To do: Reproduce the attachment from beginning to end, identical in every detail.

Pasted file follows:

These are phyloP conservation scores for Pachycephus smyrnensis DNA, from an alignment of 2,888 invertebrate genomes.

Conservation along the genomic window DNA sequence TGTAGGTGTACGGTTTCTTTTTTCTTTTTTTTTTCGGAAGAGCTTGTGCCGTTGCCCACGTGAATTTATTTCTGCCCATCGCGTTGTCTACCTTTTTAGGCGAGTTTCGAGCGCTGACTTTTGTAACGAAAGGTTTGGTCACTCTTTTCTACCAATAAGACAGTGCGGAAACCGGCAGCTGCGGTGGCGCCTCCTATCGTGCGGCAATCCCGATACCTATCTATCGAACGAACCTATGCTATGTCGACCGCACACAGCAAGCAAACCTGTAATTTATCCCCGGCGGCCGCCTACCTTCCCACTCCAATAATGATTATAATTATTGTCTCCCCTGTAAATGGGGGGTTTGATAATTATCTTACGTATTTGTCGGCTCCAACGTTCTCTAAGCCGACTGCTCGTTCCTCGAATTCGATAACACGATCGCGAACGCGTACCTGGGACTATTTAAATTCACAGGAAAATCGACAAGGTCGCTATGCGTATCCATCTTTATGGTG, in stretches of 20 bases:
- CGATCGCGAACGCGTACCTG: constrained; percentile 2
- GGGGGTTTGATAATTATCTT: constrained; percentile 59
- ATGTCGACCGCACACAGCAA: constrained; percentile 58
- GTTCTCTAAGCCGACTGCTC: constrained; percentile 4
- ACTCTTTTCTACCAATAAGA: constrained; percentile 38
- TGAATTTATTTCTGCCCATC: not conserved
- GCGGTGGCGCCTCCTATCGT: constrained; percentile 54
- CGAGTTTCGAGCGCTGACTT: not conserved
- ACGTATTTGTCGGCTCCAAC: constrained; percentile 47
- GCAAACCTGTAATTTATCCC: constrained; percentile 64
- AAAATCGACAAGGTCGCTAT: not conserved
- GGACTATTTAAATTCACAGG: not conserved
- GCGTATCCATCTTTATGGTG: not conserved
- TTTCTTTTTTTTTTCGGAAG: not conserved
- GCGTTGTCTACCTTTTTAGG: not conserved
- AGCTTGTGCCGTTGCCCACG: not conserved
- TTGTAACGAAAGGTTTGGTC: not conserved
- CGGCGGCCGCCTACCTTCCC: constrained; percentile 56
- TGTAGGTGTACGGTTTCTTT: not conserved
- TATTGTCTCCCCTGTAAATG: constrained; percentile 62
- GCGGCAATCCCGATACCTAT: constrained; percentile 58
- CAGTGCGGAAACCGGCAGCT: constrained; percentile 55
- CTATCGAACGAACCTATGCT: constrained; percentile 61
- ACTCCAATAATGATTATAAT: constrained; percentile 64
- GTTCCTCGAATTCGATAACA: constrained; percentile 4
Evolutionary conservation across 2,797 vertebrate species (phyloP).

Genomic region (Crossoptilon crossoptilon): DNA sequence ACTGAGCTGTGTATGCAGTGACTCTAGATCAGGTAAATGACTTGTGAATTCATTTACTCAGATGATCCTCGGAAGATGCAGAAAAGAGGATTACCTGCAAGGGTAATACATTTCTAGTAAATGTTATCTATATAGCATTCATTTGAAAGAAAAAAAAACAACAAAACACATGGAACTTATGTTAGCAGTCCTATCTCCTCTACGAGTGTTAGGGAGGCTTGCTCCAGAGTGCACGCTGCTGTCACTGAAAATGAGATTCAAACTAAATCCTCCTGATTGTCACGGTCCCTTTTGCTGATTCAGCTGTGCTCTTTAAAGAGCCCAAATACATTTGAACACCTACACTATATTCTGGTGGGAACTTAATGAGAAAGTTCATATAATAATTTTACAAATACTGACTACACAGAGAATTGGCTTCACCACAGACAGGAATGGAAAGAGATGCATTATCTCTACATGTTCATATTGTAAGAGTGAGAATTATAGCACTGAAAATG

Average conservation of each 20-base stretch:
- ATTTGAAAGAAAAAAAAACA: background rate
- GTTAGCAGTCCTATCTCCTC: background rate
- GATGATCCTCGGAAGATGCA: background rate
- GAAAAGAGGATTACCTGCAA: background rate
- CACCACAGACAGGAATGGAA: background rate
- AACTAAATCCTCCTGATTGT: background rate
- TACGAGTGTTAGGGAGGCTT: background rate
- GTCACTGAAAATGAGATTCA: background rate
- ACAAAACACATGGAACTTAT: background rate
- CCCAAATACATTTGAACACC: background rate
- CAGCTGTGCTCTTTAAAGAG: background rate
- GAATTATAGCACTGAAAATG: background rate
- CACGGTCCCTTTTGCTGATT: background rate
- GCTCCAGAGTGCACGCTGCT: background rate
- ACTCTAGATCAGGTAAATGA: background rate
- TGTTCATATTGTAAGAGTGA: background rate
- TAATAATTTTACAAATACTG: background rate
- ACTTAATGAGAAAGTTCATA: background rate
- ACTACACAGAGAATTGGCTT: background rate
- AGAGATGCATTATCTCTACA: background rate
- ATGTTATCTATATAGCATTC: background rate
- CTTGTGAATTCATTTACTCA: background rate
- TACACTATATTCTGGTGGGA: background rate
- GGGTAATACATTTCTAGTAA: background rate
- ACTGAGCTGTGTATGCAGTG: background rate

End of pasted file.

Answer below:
These are phyloP conservation scores for Pachycephus smyrnensis DNA, from an alignment of 2,888 invertebrate genomes.

Conservation along the genomic window DNA sequence TGTAGGTGTACGGTTTCTTTTTTCTTTTTTTTTTCGGAAGAGCTTGTGCCGTTGCCCACGTGAATTTATTTCTGCCCATCGCGTTGTCTACCTTTTTAGGCGAGTTTCGAGCGCTGACTTTTGTAACGAAAGGTTTGGTCACTCTTTTCTACCAATAAGACAGTGCGGAAACCGGCAGCTGCGGTGGCGCCTCCTATCGTGCGGCAATCCCGATACCTATCTATCGAACGAACCTATGCTATGTCGACCGCACACAGCAAGCAAACCTGTAATTTATCCCCGGCGGCCGCCTACCTTCCCACTCCAATAATGATTATAATTATTGTCTCCCCTGTAAATGGGGGGTTTGATAATTATCTTACGTATTTGTCGGCTCCAACGTTCTCTAAGCCGACTGCTCGTTCCTCGAATTCGATAACACGATCGCGAACGCGTACCTGGGACTATTTAAATTCACAGGAAAATCGACAAGGTCGCTATGCGTATCCATCTTTATGGTG, in stretches of 20 bases:
- CGATCGCGAACGCGTACCTG: constrained; percentile 2
- GGGGGTTTGATAATTATCTT: constrained; percentile 59
- ATGTCGACCGCACACAGCAA: constrained; percentile 58
- GTTCTCTAAGCCGACTGCTC: constrained; percentile 4
- ACTCTTTTCTACCAATAAGA: constrained; percentile 38
- TGAATTTATTTCTGCCCATC: not conserved
- GCGGTGGCGCCTCCTATCGT: constrained; percentile 54
- CGAGTTTCGAGCGCTGACTT: not conserved
- ACGTATTTGTCGGCTCCAAC: constrained; percentile 47
- GCAAACCTGTAATTTATCCC: constrained; percentile 64
- AAAATCGACAAGGTCGCTAT: not conserved
- GGACTATTTAAATTCACAGG: not conserved
- GCGTATCCATCTTTATGGTG: not conserved
- TTTCTTTTTTTTTTCGGAAG: not conserved
- GCGTTGTCTACCTTTTTAGG: not conserved
- AGCTTGTGCCGTTGCCCACG: not conserved
- TTGTAACGAAAGGTTTGGTC: not conserved
- CGGCGGCCGCCTACCTTCCC: constrained; percentile 56
- TGTAGGTGTACGGTTTCTTT: not conserved
- TATTGTCTCCCCTGTAAATG: constrained; percentile 62
- GCGGCAATCCCGATACCTAT: constrained; percentile 58
- CAGTGCGGAAACCGGCAGCT: constrained; percentile 55
- CTATCGAACGAACCTATGCT: constrained; percentile 61
- ACTCCAATAATGATTATAAT: constrained; percentile 64
- GTTCCTCGAATTCGATAACA: constrained; percentile 4
Evolutionary conservation across 2,797 vertebrate species (phyloP).

Genomic region (Crossoptilon crossoptilon): DNA sequence ACTGAGCTGTGTATGCAGTGACTCTAGATCAGGTAAATGACTTGTGAATTCATTTACTCAGATGATCCTCGGAAGATGCAGAAAAGAGGATTACCTGCAAGGGTAATACATTTCTAGTAAATGTTATCTATATAGCATTCATTTGAAAGAAAAAAAAACAACAAAACACATGGAACTTATGTTAGCAGTCCTATCTCCTCTACGAGTGTTAGGGAGGCTTGCTCCAGAGTGCACGCTGCTGTCACTGAAAATGAGATTCAAACTAAATCCTCCTGATTGTCACGGTCCCTTTTGCTGATTCAGCTGTGCTCTTTAAAGAGCCCAAATACATTTGAACACCTACACTATATTCTGGTGGGAACTTAATGAGAAAGTTCATATAATAATTTTACAAATACTGACTACACAGAGAATTGGCTTCACCACAGACAGGAATGGAAAGAGATGCATTATCTCTACATGTTCATATTGTAAGAGTGAGAATTATAGCACTGAAAATG

Average conservation of each 20-base stretch:
- ATTTGAAAGAAAAAAAAACA: background rate
- GTTAGCAGTCCTATCTCCTC: background rate
- GATGATCCTCGGAAGATGCA: background rate
- GAAAAGAGGATTACCTGCAA: background rate
- CACCACAGACAGGAATGGAA: background rate
- AACTAAATCCTCCTGATTGT: background rate
- TACGAGTGTTAGGGAGGCTT: background rate
- GTCACTGAAAATGAGATTCA: background rate
- ACAAAACACATGGAACTTAT: background rate
- CCCAAATACATTTGAACACC: background rate
- CAGCTGTGCTCTTTAAAGAG: background rate
- GAATTATAGCACTGAAAATG: background rate
- CACGGTCCCTTTTGCTGATT: background rate
- GCTCCAGAGTGCACGCTGCT: background rate
- ACTCTAGATCAGGTAAATGA: background rate
- TGTTCATATTGTAAGAGTGA: background rate
- TAATAATTTTACAAATACTG: background rate
- ACTTAATGAGAAAGTTCATA: background rate
- ACTACACAGAGAATTGGCTT: background rate
- AGAGATGCATTATCTCTACA: background rate
- ATGTTATCTATATAGCATTC: background rate
- CTTGTGAATTCATTTACTCA: background rate
- TACACTATATTCTGGTGGGA: background rate
- GGGTAATACATTTCTAGTAA: background rate
- ACTGAGCTGTGTATGCAGTG: background rate